Psoriasis is a real disability that affects approximately one million Canadians. A recent Canadian survey found that the causes and effects of this chronic, recurrent skin disorder are often misunderstood - and the result of these mis-perceptions can leave a lasting negative impact on those who suffer from this debilitating immune system disease.
"People with psoriasis often feel that the general public doesn't understand their condition and worry that people are put off by their appearance," said Dr. Jensen Yeung, dermatologist and Medical Director of the Dermatology Department at Women's College Hospital, University of Toronto. "These feelings can severely impact a person's physical and emotional well-being - not to mention their social confidence."
PSORIASIS - BEYOND SKIN DEEP
More than half (58 per cent) of all survey respondents said they find people with skin conditions to be less attractive in general, and of those respondents who were aware of psoriasis (87 per cent), 44 per cent agree they wouldn't want to be served food in a restaurant by someone who had the condition. A further 20 per cent feel people with psoriasis should cover up their skin, and 56 per cent wrongly believe the condition can be cured.(3)
"These misunderstandings can perpetuate hurtful myths - for example, that psoriasis is contagious or that it's caused by poor hygiene," said Dr. Yeung. "Raising awareness about the true facts of psoriasis - and giving this disorder the proper attention it deserves - is extremely important."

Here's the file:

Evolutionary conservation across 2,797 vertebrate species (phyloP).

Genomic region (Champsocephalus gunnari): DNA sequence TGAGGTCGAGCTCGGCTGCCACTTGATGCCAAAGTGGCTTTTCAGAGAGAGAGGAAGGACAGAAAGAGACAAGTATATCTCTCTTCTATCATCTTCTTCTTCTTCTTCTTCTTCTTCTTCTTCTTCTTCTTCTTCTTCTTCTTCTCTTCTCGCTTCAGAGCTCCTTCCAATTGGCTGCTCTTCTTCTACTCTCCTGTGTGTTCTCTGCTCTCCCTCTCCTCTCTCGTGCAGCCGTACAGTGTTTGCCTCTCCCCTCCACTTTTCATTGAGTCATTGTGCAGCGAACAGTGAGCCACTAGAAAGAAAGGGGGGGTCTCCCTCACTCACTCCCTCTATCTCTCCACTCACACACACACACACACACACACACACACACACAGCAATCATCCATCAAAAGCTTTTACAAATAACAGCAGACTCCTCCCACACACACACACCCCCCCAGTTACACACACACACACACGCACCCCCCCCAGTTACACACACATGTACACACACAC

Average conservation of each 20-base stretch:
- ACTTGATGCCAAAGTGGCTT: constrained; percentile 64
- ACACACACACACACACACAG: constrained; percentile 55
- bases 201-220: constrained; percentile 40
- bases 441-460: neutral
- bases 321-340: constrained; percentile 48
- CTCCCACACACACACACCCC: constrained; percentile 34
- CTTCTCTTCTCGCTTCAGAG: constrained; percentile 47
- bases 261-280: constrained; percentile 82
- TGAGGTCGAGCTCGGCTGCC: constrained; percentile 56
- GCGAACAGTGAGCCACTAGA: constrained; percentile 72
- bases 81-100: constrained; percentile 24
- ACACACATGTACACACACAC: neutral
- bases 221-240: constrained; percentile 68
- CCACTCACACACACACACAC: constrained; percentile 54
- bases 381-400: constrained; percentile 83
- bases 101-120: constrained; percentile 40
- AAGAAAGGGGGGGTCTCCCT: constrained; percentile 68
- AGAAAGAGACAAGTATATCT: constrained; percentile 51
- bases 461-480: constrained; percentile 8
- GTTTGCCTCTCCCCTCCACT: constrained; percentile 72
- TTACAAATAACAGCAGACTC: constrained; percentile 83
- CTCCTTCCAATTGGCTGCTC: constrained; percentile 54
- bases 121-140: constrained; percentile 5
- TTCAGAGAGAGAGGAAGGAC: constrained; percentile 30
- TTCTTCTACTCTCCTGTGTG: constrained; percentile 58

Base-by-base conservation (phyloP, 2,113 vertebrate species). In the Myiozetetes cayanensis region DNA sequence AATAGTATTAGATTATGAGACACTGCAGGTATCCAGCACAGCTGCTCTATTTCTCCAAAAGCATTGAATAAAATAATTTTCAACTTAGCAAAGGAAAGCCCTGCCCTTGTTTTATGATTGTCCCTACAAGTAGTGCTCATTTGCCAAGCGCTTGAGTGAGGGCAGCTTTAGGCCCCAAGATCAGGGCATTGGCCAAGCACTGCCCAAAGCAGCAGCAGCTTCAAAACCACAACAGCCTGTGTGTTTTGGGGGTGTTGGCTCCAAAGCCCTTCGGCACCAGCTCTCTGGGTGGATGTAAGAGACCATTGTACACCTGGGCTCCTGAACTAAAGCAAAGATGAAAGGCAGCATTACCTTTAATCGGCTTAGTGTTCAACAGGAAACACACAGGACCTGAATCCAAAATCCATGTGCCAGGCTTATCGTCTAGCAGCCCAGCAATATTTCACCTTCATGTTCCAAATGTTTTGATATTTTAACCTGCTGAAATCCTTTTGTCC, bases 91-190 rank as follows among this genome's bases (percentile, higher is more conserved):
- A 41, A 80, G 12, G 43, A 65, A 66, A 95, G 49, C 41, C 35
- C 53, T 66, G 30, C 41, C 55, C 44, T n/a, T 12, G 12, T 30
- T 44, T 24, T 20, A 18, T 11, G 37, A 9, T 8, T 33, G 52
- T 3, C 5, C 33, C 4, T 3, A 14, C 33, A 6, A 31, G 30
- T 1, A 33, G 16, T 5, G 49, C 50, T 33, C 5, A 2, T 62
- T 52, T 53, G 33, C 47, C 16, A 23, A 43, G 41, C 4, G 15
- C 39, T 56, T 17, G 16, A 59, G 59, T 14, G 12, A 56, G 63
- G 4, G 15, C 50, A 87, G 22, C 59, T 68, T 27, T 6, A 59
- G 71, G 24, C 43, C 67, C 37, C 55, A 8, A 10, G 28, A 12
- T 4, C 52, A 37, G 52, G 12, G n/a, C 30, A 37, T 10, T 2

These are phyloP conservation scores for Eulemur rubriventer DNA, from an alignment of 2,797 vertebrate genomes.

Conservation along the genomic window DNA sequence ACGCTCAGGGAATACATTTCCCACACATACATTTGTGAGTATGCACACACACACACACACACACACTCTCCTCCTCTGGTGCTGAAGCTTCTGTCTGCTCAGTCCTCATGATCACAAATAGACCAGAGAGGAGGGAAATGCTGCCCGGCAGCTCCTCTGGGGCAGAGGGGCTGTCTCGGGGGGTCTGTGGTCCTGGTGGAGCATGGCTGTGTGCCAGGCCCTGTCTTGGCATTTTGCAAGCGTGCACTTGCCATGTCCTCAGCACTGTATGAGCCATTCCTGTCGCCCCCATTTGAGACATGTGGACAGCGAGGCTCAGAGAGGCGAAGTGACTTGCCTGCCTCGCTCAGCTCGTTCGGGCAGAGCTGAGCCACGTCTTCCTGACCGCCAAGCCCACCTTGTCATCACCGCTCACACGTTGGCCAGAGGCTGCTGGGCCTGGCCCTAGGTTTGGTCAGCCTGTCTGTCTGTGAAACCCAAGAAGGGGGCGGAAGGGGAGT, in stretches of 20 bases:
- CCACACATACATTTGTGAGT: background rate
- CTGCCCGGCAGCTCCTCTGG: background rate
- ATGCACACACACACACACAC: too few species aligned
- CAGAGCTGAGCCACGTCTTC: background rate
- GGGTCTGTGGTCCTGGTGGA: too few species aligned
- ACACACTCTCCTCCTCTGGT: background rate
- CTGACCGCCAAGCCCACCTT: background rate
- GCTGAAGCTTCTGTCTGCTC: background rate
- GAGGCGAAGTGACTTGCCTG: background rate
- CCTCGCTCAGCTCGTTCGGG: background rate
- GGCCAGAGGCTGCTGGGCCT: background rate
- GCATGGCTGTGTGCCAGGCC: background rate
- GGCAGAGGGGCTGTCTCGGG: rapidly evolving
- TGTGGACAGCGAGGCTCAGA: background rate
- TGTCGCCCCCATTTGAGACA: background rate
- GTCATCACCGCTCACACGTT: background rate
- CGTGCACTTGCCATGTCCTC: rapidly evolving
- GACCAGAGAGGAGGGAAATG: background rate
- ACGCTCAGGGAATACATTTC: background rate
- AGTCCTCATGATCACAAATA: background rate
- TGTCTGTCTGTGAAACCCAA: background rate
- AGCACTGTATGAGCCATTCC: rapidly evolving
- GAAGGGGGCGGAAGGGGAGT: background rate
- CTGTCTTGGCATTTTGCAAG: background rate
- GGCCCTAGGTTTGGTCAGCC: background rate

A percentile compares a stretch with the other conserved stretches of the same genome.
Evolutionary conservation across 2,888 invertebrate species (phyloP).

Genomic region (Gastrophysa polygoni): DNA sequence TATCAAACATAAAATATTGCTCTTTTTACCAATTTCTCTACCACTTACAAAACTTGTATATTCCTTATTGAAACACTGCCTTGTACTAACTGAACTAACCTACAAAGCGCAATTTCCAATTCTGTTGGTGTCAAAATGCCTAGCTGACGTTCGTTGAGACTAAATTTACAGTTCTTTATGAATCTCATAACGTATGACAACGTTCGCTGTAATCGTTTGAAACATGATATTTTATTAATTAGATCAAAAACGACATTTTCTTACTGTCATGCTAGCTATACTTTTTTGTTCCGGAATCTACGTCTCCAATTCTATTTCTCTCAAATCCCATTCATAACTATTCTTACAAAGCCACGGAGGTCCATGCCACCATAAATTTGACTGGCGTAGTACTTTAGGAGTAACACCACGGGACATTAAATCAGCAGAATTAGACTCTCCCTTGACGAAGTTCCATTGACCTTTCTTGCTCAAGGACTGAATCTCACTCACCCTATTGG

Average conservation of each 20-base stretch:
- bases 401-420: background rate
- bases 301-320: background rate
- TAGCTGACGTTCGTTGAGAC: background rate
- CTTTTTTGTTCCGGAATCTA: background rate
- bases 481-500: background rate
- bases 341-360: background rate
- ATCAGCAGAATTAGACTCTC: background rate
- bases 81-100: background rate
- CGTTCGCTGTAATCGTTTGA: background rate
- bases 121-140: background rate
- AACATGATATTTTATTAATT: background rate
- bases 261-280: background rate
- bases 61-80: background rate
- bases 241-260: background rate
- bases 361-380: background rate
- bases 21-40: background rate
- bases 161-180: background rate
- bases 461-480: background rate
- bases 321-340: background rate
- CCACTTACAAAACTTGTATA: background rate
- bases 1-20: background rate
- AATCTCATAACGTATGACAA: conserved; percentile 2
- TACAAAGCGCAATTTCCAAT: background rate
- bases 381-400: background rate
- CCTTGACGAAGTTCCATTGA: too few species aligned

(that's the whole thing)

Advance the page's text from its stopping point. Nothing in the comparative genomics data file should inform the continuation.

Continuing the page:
The survey was conducted by Angus Reid Strategies on behalf of Amgen Canada and Wyeth Canada, now a part of Pfizer.
PSORIASIS - THE FACTS
Psoriasis is a lifelong chronic skin disorder that can strike at any age.(4) It is not contagious and researchers have found no link between psoriasis and personal hygiene.(5) There is currently no cure.
The exact cause of psoriasis is still unknown, and symptoms range from mild, small patches to severe plaques covering a large percentage of the body. It can affect the head, body, arms, legs, elbows, knees, groin and genitals, palms and the bottoms of feet(6) and appears as red patches of skin, covered with dry, silvery scales.
Contrary to what some people believe, psoriasis is not just a skin disorder. In fact, people with psoriasis are at an increased risk of developing other chronic and serious health conditions, including heart disease and diabetes;(7) however, only 32 per cent of survey respondents realized this.
The condition can also have enormous physical and psychological effects on patients(8) and presents a substantial problem for them in their daily lives.(9) In fact, psoriasis can contribute to poor body image, low self-esteem, anxiety and depression,(10) with depression and thoughts of suicide reported in more than five per cent of psoriasis patients.(11) Some people with psoriasis attribute not working or lost work days to their psoriasis,(12) and patients report as much disability as cancer, diabetes and other major medical diseases.
Dermatologists can provide a definitive diagnosis of psoriasis, and the good news is that effective treatment options do exist. These include topical therapies, phototherapy, and systemic therapies taken by pill or injection. For moderate to severe forms of psoriasis, biological therapies that work on the body's immune system are also available and treat the symptoms differently than other medications.
CONNECTING CANADIANS WITH FACTS AND RESOURCES
Patients looking for information about psoriasis and/or treatment options should speak to their doctor and visit Psoriasis Connections (www.psoriasisconnections.ca) - a national disease education program that offers Canadians with moderate to severe psoriasis the opportunity to connect with the facts, the experts and other psoriasis suffers.
"I've found Psoriasis Connections to be an excellent resource for me and I believe it could be helpful to the general public too," says Allan Stordy who was diagnosed with psoriasis at the age of 29. "Not only does it provide overall information about psoriasis, but it offers important information about treatment options and how people with the condition can manage their day-to-day lives."